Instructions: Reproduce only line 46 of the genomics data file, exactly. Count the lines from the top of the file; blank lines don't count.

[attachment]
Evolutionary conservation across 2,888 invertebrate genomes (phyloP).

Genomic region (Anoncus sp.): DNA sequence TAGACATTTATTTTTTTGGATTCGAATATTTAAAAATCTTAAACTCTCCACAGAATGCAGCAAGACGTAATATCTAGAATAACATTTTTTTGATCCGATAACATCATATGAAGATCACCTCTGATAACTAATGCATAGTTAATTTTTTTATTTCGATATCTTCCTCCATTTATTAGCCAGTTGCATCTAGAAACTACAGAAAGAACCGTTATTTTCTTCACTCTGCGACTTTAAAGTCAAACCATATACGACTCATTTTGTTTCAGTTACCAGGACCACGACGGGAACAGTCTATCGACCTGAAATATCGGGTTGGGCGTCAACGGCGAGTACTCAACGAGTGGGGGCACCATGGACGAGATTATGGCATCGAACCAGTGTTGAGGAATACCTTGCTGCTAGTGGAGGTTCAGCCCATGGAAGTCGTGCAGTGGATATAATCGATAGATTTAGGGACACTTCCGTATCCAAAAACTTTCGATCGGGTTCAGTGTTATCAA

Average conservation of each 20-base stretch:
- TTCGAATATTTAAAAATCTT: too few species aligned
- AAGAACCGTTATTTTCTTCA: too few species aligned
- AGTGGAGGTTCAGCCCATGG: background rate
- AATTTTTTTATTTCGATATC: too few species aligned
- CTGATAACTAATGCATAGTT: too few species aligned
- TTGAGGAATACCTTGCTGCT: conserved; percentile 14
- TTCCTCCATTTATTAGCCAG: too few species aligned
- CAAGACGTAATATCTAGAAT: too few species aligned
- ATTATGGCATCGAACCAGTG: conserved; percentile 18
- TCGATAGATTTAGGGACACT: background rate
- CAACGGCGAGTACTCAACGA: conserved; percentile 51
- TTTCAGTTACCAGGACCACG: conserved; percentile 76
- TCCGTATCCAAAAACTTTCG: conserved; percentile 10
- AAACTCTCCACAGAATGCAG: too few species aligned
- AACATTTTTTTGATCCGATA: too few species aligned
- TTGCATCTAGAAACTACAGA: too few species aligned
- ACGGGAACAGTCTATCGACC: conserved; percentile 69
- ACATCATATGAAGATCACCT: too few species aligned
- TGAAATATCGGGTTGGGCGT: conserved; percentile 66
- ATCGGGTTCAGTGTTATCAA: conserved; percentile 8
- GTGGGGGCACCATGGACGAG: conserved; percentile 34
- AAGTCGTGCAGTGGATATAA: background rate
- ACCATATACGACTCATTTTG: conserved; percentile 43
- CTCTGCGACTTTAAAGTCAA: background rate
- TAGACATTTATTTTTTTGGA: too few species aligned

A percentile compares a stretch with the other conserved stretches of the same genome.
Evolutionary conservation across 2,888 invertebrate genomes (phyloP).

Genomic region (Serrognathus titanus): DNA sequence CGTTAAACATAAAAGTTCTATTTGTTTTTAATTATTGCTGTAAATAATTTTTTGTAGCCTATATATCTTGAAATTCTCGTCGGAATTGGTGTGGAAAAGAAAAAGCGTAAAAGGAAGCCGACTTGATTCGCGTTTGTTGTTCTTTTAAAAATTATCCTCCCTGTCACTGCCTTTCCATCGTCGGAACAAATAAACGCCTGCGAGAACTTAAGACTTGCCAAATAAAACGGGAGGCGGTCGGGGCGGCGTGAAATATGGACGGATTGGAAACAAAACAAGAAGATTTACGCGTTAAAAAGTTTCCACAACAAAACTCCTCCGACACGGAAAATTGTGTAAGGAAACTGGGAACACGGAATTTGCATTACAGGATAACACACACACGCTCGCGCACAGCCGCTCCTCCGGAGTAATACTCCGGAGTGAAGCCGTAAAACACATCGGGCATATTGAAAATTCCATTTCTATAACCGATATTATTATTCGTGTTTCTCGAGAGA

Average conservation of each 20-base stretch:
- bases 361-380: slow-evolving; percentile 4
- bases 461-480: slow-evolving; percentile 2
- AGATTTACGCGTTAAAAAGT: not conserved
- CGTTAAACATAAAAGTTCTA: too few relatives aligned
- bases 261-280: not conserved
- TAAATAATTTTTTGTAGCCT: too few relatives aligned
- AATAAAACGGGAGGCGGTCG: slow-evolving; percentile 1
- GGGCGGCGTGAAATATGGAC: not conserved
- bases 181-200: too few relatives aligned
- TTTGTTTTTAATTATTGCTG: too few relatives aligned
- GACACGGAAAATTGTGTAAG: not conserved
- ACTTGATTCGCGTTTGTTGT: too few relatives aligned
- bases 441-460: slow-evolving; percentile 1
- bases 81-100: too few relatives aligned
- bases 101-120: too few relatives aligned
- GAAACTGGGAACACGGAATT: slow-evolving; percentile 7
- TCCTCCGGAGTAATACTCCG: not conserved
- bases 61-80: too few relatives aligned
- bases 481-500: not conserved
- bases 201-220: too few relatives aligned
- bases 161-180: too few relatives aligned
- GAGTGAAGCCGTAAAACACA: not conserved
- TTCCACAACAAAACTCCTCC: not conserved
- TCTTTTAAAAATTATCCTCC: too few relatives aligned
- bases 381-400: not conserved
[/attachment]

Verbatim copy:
- bases 81-100: too few relatives aligned